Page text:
excise taxes. 

[21] This excise tax is not related to any perceived abusive activity. 

[22] Self-dealing includes the following transactions, whether direct 
or indirect, between a private foundation and a disqualified person:(1) 
sale, exchange, or lease of property; (2) lending money or other 
extensions of credit; (3) providing goods, services, or facilities; (4) 
paying compensation or reimbursing expenses to a disqualified person; 
(5) transferring foundation income or assets to, or for the use or 
benefit of, a disqualified person; and (6) certain agreements to make 
payments of money or property to government officials. 

[23] Pub. L. No. 98-369 (1984). 

[24] The Chronicle of Philanthropy's most recent survey on donor- 
advised funds was published in May 2006 and collected 2005 data. It 
reported that 88 organizations participating in the survey held $15.5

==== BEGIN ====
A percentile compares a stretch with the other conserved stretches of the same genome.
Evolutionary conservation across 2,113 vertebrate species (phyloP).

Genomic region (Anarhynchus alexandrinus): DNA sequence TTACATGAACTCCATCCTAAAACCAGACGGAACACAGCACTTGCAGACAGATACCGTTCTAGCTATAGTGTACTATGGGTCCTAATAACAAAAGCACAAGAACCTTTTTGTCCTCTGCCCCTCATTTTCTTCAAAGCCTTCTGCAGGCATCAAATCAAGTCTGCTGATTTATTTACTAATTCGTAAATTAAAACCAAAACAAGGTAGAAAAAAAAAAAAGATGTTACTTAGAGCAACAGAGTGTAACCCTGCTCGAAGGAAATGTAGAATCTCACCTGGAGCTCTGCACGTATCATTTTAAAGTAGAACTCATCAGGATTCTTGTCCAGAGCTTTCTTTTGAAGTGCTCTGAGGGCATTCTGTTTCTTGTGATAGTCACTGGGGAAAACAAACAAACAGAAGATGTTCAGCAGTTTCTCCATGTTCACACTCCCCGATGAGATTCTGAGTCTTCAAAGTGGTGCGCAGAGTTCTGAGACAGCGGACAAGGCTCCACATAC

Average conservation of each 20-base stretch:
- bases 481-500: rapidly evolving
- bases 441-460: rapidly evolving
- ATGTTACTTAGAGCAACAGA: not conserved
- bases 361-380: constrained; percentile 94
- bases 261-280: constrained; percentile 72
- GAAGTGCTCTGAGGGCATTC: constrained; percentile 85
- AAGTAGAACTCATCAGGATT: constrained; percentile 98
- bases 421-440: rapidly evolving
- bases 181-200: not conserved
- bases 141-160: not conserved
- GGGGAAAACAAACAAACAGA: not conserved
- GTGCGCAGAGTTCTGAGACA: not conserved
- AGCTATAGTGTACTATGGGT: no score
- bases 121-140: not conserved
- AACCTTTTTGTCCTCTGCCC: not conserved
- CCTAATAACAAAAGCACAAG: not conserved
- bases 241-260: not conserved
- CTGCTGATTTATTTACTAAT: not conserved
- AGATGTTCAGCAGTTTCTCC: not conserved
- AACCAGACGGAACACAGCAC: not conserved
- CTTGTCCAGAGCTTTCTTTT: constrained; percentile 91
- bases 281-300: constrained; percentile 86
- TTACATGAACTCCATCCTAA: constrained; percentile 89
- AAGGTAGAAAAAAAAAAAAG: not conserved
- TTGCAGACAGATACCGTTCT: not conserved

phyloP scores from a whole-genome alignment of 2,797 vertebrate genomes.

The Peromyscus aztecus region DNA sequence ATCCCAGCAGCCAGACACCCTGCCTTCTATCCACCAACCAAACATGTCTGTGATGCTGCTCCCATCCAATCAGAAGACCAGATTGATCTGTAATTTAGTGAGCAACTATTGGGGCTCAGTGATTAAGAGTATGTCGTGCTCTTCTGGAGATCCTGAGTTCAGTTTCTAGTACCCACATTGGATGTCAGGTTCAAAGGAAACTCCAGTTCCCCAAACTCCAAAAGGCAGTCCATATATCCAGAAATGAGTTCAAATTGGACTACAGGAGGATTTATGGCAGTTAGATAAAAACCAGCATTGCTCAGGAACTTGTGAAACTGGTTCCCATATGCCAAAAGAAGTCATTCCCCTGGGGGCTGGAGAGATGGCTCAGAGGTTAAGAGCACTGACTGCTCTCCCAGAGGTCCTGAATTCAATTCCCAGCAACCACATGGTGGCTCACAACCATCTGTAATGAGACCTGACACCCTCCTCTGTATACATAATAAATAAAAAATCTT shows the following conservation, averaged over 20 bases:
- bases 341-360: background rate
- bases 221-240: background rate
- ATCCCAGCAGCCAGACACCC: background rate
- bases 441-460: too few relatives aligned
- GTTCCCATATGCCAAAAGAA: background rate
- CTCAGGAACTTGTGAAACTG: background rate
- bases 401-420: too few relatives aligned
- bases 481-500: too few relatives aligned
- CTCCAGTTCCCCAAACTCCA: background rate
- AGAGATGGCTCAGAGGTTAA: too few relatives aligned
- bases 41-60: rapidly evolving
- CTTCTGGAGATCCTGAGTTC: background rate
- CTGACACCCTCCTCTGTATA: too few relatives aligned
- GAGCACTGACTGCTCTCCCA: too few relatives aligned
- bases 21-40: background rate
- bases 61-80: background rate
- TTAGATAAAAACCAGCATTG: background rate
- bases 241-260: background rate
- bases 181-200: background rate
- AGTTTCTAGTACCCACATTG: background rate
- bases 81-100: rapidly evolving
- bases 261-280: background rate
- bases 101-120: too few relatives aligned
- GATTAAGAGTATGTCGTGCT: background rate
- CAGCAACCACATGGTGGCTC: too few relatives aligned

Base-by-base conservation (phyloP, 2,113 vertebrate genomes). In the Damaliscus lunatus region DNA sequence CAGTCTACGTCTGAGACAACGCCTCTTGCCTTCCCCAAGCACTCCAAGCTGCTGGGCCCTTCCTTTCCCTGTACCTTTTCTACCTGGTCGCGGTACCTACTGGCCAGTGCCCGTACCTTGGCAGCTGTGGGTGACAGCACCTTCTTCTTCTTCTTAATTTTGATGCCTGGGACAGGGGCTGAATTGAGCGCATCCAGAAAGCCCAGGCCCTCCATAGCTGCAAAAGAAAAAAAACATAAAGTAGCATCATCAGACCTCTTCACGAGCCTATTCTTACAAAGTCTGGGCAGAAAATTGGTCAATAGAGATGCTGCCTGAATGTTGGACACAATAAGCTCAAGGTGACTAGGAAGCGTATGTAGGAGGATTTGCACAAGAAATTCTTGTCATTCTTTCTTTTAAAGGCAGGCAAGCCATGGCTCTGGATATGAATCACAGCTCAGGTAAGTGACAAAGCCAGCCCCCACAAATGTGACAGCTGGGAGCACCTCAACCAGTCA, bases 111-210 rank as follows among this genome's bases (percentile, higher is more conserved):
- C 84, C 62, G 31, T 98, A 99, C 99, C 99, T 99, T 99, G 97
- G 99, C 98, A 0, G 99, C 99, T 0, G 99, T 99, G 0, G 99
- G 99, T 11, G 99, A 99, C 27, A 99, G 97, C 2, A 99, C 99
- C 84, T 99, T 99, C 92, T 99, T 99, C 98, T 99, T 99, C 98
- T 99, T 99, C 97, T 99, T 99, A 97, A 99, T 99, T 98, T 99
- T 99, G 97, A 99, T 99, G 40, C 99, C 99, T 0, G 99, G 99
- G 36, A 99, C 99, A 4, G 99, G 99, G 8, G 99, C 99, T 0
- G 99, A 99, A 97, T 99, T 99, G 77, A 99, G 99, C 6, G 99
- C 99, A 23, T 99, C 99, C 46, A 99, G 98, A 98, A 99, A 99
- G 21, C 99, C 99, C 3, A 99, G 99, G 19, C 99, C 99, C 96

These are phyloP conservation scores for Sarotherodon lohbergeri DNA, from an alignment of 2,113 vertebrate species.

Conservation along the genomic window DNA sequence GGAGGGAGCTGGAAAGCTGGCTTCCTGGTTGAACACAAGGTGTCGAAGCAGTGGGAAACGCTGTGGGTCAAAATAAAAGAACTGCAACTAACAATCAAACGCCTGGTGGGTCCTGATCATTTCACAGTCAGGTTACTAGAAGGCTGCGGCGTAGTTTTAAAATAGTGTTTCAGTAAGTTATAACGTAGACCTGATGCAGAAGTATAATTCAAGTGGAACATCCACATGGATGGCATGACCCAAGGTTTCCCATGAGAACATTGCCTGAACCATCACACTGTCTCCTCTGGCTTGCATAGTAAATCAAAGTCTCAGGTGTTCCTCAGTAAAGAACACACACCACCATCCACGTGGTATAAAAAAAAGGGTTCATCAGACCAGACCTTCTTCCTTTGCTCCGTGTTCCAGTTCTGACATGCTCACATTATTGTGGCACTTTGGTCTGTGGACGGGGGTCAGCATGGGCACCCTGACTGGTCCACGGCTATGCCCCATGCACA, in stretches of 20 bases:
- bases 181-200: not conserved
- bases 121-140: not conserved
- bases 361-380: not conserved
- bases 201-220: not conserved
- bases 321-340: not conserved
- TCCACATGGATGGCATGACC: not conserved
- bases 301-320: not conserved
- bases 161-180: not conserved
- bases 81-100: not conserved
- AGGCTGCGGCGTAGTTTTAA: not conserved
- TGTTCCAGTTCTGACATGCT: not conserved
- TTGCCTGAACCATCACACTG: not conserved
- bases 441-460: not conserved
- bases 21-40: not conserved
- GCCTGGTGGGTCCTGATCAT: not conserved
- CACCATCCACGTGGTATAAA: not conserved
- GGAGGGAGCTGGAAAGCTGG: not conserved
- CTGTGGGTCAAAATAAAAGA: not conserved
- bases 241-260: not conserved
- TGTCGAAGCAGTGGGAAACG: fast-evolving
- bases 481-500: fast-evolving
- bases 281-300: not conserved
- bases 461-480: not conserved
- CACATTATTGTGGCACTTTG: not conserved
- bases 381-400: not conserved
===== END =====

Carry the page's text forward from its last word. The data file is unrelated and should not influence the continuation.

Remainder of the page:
billion in assets and distributed $3.3 billion to charities. We report 
2003 survey data that we adjusted to 2005 constant dollars to be 
comparable to our other data. 

[25] We did not assess the reliability of the survey results from this 
and other studies on donor-advised funds. In addition to this survey, 
in 2001, the Council on Foundations collaborated with the Columbus 
Foundation to survey donor-advised funds offered by community 
foundations. The Council on Foundations provides legal and other 
services to its members and the general public. The Columbus Foundation 
is a community foundation serving central Ohio. In 2003, the Council on